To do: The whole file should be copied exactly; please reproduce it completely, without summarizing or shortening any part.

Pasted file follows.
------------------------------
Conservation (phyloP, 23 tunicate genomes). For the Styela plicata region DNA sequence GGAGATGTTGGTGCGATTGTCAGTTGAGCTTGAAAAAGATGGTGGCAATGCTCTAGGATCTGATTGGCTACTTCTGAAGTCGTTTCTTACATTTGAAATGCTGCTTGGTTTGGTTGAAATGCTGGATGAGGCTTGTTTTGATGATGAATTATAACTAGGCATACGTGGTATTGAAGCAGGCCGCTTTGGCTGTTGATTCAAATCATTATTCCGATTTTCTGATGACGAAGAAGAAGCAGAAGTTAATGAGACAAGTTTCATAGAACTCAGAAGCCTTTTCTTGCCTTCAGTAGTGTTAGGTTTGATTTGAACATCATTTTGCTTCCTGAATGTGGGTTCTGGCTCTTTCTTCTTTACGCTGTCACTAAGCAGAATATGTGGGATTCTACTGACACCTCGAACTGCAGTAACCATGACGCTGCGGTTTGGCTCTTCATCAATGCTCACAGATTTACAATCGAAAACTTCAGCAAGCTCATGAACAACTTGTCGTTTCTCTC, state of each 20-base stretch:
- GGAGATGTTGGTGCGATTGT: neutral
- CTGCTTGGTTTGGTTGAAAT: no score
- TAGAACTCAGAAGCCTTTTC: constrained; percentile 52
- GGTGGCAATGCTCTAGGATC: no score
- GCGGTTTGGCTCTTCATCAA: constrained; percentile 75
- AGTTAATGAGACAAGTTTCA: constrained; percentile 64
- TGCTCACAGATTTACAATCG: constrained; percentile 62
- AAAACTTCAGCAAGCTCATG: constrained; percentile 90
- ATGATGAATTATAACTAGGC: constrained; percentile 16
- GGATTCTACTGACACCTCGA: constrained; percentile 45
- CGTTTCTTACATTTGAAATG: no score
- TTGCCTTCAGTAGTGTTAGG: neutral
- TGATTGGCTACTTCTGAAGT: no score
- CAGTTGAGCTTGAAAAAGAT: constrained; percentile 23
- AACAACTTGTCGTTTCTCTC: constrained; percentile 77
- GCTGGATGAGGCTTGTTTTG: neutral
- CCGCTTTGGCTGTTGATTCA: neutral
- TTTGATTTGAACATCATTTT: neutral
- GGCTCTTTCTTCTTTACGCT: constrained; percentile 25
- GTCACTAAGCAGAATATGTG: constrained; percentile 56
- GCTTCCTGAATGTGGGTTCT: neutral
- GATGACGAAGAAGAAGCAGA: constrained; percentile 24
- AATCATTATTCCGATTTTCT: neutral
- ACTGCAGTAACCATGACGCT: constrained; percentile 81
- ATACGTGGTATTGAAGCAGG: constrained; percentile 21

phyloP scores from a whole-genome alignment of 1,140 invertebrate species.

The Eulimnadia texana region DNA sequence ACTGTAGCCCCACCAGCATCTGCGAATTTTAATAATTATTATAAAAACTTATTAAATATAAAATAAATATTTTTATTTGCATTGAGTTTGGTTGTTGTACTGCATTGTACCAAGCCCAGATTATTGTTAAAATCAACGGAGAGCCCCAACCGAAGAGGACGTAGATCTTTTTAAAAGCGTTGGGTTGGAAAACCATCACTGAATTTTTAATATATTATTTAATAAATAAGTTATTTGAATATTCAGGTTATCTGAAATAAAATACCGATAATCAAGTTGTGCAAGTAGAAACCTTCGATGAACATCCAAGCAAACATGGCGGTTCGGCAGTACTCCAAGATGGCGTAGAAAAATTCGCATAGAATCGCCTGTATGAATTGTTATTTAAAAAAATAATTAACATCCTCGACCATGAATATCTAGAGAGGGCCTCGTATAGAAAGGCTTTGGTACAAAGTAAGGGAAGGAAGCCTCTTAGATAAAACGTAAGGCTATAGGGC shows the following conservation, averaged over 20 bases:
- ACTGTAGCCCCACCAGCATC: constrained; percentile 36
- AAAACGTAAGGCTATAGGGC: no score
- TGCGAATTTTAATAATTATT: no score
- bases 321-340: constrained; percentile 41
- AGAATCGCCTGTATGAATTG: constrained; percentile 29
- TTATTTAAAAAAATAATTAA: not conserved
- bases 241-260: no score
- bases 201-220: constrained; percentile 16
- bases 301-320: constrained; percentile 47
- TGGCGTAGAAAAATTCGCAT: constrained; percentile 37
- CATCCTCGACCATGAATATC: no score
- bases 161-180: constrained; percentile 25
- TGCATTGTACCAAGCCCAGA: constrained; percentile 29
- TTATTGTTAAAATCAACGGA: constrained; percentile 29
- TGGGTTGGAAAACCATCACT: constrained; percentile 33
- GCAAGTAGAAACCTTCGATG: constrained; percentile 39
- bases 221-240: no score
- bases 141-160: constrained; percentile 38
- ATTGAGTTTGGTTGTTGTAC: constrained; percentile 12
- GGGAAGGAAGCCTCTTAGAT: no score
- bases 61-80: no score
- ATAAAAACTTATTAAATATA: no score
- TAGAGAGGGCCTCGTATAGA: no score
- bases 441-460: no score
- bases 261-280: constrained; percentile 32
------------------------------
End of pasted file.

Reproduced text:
Conservation (phyloP, 23 tunicate genomes). For the Styela plicata region DNA sequence GGAGATGTTGGTGCGATTGTCAGTTGAGCTTGAAAAAGATGGTGGCAATGCTCTAGGATCTGATTGGCTACTTCTGAAGTCGTTTCTTACATTTGAAATGCTGCTTGGTTTGGTTGAAATGCTGGATGAGGCTTGTTTTGATGATGAATTATAACTAGGCATACGTGGTATTGAAGCAGGCCGCTTTGGCTGTTGATTCAAATCATTATTCCGATTTTCTGATGACGAAGAAGAAGCAGAAGTTAATGAGACAAGTTTCATAGAACTCAGAAGCCTTTTCTTGCCTTCAGTAGTGTTAGGTTTGATTTGAACATCATTTTGCTTCCTGAATGTGGGTTCTGGCTCTTTCTTCTTTACGCTGTCACTAAGCAGAATATGTGGGATTCTACTGACACCTCGAACTGCAGTAACCATGACGCTGCGGTTTGGCTCTTCATCAATGCTCACAGATTTACAATCGAAAACTTCAGCAAGCTCATGAACAACTTGTCGTTTCTCTC, state of each 20-base stretch:
- GGAGATGTTGGTGCGATTGT: neutral
- CTGCTTGGTTTGGTTGAAAT: no score
- TAGAACTCAGAAGCCTTTTC: constrained; percentile 52
- GGTGGCAATGCTCTAGGATC: no score
- GCGGTTTGGCTCTTCATCAA: constrained; percentile 75
- AGTTAATGAGACAAGTTTCA: constrained; percentile 64
- TGCTCACAGATTTACAATCG: constrained; percentile 62
- AAAACTTCAGCAAGCTCATG: constrained; percentile 90
- ATGATGAATTATAACTAGGC: constrained; percentile 16
- GGATTCTACTGACACCTCGA: constrained; percentile 45
- CGTTTCTTACATTTGAAATG: no score
- TTGCCTTCAGTAGTGTTAGG: neutral
- TGATTGGCTACTTCTGAAGT: no score
- CAGTTGAGCTTGAAAAAGAT: constrained; percentile 23
- AACAACTTGTCGTTTCTCTC: constrained; percentile 77
- GCTGGATGAGGCTTGTTTTG: neutral
- CCGCTTTGGCTGTTGATTCA: neutral
- TTTGATTTGAACATCATTTT: neutral
- GGCTCTTTCTTCTTTACGCT: constrained; percentile 25
- GTCACTAAGCAGAATATGTG: constrained; percentile 56
- GCTTCCTGAATGTGGGTTCT: neutral
- GATGACGAAGAAGAAGCAGA: constrained; percentile 24
- AATCATTATTCCGATTTTCT: neutral
- ACTGCAGTAACCATGACGCT: constrained; percentile 81
- ATACGTGGTATTGAAGCAGG: constrained; percentile 21

phyloP scores from a whole-genome alignment of 1,140 invertebrate species.

The Eulimnadia texana region DNA sequence ACTGTAGCCCCACCAGCATCTGCGAATTTTAATAATTATTATAAAAACTTATTAAATATAAAATAAATATTTTTATTTGCATTGAGTTTGGTTGTTGTACTGCATTGTACCAAGCCCAGATTATTGTTAAAATCAACGGAGAGCCCCAACCGAAGAGGACGTAGATCTTTTTAAAAGCGTTGGGTTGGAAAACCATCACTGAATTTTTAATATATTATTTAATAAATAAGTTATTTGAATATTCAGGTTATCTGAAATAAAATACCGATAATCAAGTTGTGCAAGTAGAAACCTTCGATGAACATCCAAGCAAACATGGCGGTTCGGCAGTACTCCAAGATGGCGTAGAAAAATTCGCATAGAATCGCCTGTATGAATTGTTATTTAAAAAAATAATTAACATCCTCGACCATGAATATCTAGAGAGGGCCTCGTATAGAAAGGCTTTGGTACAAAGTAAGGGAAGGAAGCCTCTTAGATAAAACGTAAGGCTATAGGGC shows the following conservation, averaged over 20 bases:
- ACTGTAGCCCCACCAGCATC: constrained; percentile 36
- AAAACGTAAGGCTATAGGGC: no score
- TGCGAATTTTAATAATTATT: no score
- bases 321-340: constrained; percentile 41
- AGAATCGCCTGTATGAATTG: constrained; percentile 29
- TTATTTAAAAAAATAATTAA: not conserved
- bases 241-260: no score
- bases 201-220: constrained; percentile 16
- bases 301-320: constrained; percentile 47
- TGGCGTAGAAAAATTCGCAT: constrained; percentile 37
- CATCCTCGACCATGAATATC: no score
- bases 161-180: constrained; percentile 25
- TGCATTGTACCAAGCCCAGA: constrained; percentile 29
- TTATTGTTAAAATCAACGGA: constrained; percentile 29
- TGGGTTGGAAAACCATCACT: constrained; percentile 33
- GCAAGTAGAAACCTTCGATG: constrained; percentile 39
- bases 221-240: no score
- bases 141-160: constrained; percentile 38
- ATTGAGTTTGGTTGTTGTAC: constrained; percentile 12
- GGGAAGGAAGCCTCTTAGAT: no score
- bases 61-80: no score
- ATAAAAACTTATTAAATATA: no score
- TAGAGAGGGCCTCGTATAGA: no score
- bases 441-460: no score
- bases 261-280: constrained; percentile 32